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After the “Reorganization”, the memory of constant features will be copied and return the best split point.

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In summary, in this post, we have covered the split_node method with in the BestSplitter class. We looked at how they use Fisher_Yates random sample the features, for a given feature, how it find the best splitting point and at last, how it cleaned everything up and pass on to the children.


sklearn Source Code tree – Part I

This post, actually this upcoming series of posts, will be focused on gaining more knowledge of the exactly implementation of sklearn. Not only how in depth the algorithm got implemented, but also learning the best practices and styles of one of the most popular python library or even machine learning library out there. And today focus will be looking at the _tree.pyx.

To really dive into the details of trees, one has to be familiar with the underlying data structure used for implementing a decision tree, or a tree in general. Under the _utils.pxd, can you easily find the declarations for two key data structures Stack and Priority Heap and its relevant implementation atomic unit – StackRecord and PriorityHeapRecord.

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No surprise, Stack is the commonly used data structure which supports FILO logic, hence, we have the push and pop method. Each record is actually fairly interesting which we are going to future explain what each attribute is being used for.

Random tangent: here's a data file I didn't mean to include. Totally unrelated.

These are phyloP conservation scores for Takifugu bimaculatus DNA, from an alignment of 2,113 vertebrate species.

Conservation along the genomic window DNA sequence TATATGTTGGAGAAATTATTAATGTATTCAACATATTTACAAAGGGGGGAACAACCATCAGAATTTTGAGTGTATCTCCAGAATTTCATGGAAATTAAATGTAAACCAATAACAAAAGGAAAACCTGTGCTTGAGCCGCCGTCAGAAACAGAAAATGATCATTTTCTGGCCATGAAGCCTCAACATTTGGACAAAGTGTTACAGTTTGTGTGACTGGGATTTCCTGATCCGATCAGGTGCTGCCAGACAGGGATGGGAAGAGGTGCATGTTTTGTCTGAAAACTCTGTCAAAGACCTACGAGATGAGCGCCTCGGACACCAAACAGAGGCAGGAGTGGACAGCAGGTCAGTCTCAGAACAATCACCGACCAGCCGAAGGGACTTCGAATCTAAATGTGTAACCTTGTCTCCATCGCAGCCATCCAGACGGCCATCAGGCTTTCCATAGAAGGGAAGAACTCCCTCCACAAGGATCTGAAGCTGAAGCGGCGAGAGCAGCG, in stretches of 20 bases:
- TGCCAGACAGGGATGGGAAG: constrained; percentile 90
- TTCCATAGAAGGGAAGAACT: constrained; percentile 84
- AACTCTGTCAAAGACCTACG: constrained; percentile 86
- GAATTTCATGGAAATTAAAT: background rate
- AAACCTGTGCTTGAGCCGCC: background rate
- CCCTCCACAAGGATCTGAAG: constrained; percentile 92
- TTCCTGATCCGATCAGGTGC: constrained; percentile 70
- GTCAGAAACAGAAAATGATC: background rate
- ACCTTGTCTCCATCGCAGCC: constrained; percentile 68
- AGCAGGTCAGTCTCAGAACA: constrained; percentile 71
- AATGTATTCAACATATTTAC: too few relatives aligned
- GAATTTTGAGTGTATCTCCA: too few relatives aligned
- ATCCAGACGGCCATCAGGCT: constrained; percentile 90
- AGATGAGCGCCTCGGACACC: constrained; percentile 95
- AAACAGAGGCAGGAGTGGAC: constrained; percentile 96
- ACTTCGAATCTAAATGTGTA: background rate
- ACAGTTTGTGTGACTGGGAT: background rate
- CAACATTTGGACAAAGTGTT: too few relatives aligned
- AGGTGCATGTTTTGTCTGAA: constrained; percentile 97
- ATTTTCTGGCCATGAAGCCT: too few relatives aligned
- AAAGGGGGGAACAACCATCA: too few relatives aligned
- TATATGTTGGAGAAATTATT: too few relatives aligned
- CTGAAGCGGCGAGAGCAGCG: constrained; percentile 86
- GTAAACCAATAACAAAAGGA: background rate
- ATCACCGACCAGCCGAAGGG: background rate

After that, it is another data structure called priorityHeap.

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I came across a great post about PriorityQueue with BinaryHeap which you can find the more interesting reading and Python implementation here. At a very high level, the regular Stack is used for depth first tree builder and the PriorityHeap is used for the best first tree builder. In the ideal world, both tree builders will lead to the same final tree but one is learning faster and usually is preferred when we need cut off the learning process early with pruning (like decision stumps in GBM). To simplify, we will start by focusing on depth first tree builder.

Now let’s switch our eyeballs to the _tree.pxd.

Like StackRecord, the atomic unit of a tree is node, and each node is made of its left and right child (identified by the ID), the split feature, the threshold (regression), impurity gain during split, and others.

Then let’s take a look at the Tree class’es attributes. Node* and double* are the two pointers/arrays that store the true content of a decision tree.

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Now we have skimmed through the basic data structures, let’s switch to the _tree.pyx implementation and take a look.